In all other respects, the patients are, at the beginning of this disorder, perfectly well, and in particular have no shortness of breath, from which it is totally different. The pain is sometimes situated in the upper part, sometimes in the middle, sometimes at the bottom of the os sterni, and often more inclined to the left than to the right side. It likewise very frequently extends from the breast to the middle of the left arm. The pulse is, at least sometimes, not disturbed by this pain, as I have had opportunities of observing by feeling the pulse during the paroxysm. Males are most liable to that disease, especially such as have passed their fiftieth year.
After it has continued a year or more, it will not cease so instantaneously upon standing still; and it will come on not only when the persons are walking, but when they are lying down, especially if they lie on their left side, and oblige them to rise up out of their beds. In some inveterate cases it has been brought on by the motion of a horse, or a carriage, and even by swallowing, coughing, going to stool, or speaking, or any disturbance of mind.
Such is the most usual appearance of this disease; but some varieties may be met with. Some have been seized while they were standing still or sitting; also upon first waking out of sleep: and the pain sometimes reaches to the right arm, as well as to the left, and even down to the hands, but this is uncommon: in a very few instances the arm has at the same time been numbed and swelled. In one of two persons the pain has lasted some hours, or even days; but this has happened when the complaint has been of long standing, and thoroughly rooted in the constitution: once only the very first attack continued the whole night.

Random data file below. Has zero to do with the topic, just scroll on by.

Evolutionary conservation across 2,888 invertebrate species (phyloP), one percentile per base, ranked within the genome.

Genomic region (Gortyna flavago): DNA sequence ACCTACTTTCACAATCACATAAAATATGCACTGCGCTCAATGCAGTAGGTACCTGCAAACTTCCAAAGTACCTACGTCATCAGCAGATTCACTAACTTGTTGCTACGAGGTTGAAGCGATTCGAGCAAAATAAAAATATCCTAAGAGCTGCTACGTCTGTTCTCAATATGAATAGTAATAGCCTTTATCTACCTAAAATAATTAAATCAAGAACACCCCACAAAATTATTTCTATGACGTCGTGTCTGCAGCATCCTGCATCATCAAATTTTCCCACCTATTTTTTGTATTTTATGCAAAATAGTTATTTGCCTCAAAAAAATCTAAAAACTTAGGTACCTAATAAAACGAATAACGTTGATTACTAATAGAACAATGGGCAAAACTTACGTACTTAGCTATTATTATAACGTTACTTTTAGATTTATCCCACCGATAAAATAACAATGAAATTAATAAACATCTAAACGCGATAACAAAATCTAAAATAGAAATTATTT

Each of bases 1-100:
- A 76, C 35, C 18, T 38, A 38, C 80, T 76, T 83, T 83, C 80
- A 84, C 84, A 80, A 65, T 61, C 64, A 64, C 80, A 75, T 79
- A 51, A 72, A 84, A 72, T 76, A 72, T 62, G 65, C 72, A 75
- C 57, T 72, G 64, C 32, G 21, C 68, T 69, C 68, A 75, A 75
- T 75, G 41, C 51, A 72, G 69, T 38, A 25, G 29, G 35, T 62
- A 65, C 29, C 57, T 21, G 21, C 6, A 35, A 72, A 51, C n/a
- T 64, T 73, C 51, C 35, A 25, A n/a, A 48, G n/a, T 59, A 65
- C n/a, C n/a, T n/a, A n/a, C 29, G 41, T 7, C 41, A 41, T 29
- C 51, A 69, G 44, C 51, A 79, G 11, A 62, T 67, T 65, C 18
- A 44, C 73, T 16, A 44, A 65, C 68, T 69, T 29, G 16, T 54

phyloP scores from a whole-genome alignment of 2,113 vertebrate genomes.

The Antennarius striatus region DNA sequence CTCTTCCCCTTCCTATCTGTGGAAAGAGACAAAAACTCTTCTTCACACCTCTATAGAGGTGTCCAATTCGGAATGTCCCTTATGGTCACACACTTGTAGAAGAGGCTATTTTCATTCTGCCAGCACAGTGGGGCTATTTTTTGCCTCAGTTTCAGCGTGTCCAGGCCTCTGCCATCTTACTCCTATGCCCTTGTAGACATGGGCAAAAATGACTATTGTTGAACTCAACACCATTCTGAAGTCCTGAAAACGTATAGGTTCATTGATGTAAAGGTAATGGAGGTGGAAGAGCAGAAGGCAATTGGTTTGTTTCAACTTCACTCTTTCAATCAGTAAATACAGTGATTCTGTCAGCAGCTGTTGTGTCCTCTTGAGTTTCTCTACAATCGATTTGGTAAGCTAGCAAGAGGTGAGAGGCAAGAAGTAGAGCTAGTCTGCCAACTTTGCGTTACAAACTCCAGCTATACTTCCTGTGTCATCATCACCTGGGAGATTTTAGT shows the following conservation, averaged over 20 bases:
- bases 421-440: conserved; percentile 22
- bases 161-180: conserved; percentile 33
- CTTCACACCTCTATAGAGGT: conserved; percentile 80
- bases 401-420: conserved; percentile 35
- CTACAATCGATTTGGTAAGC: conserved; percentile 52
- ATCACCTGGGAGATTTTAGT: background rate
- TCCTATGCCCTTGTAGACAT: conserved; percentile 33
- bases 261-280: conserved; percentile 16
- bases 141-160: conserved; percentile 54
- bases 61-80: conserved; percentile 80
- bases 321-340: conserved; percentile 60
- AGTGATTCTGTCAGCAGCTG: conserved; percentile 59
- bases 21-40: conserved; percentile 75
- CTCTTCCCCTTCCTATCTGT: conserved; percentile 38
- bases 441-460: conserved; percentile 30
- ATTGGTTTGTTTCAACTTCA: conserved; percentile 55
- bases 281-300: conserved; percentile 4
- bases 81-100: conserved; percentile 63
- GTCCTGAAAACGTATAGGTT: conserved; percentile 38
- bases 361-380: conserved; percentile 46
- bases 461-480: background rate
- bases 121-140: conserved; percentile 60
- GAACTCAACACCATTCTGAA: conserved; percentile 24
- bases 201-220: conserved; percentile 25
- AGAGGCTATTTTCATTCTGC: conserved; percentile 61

I have seen nearly a hundred people under this disorder, of which number there have been three women, and one boy twelve years old. All the rest were men near, or past the fiftieth year of their age.
Persons who have persevered in walking till the pain has returned four or five times, have then sometimes vomited.
A man in the sixtieth year of his life began to feel, while he was walking, an uneasy sensation in his left arm. He never perceived it while he was traveling in a carriage. After it had continued ten years, it would come upon him two or three times a week at night, while he was in bed, and then he was obliged to sit up for an hour or two before it would abate so much as to suffer him to lie down. In all other respects he was very healthy, and had always been a remarkably strong man. The breast was never affected. This disorder, its seat excepted, perfectly resembled the angina pectoris, gradually increasing in the same manner, and being both excited and relieved by all the same causes. He died suddenly without a groan at the age of seventy-five.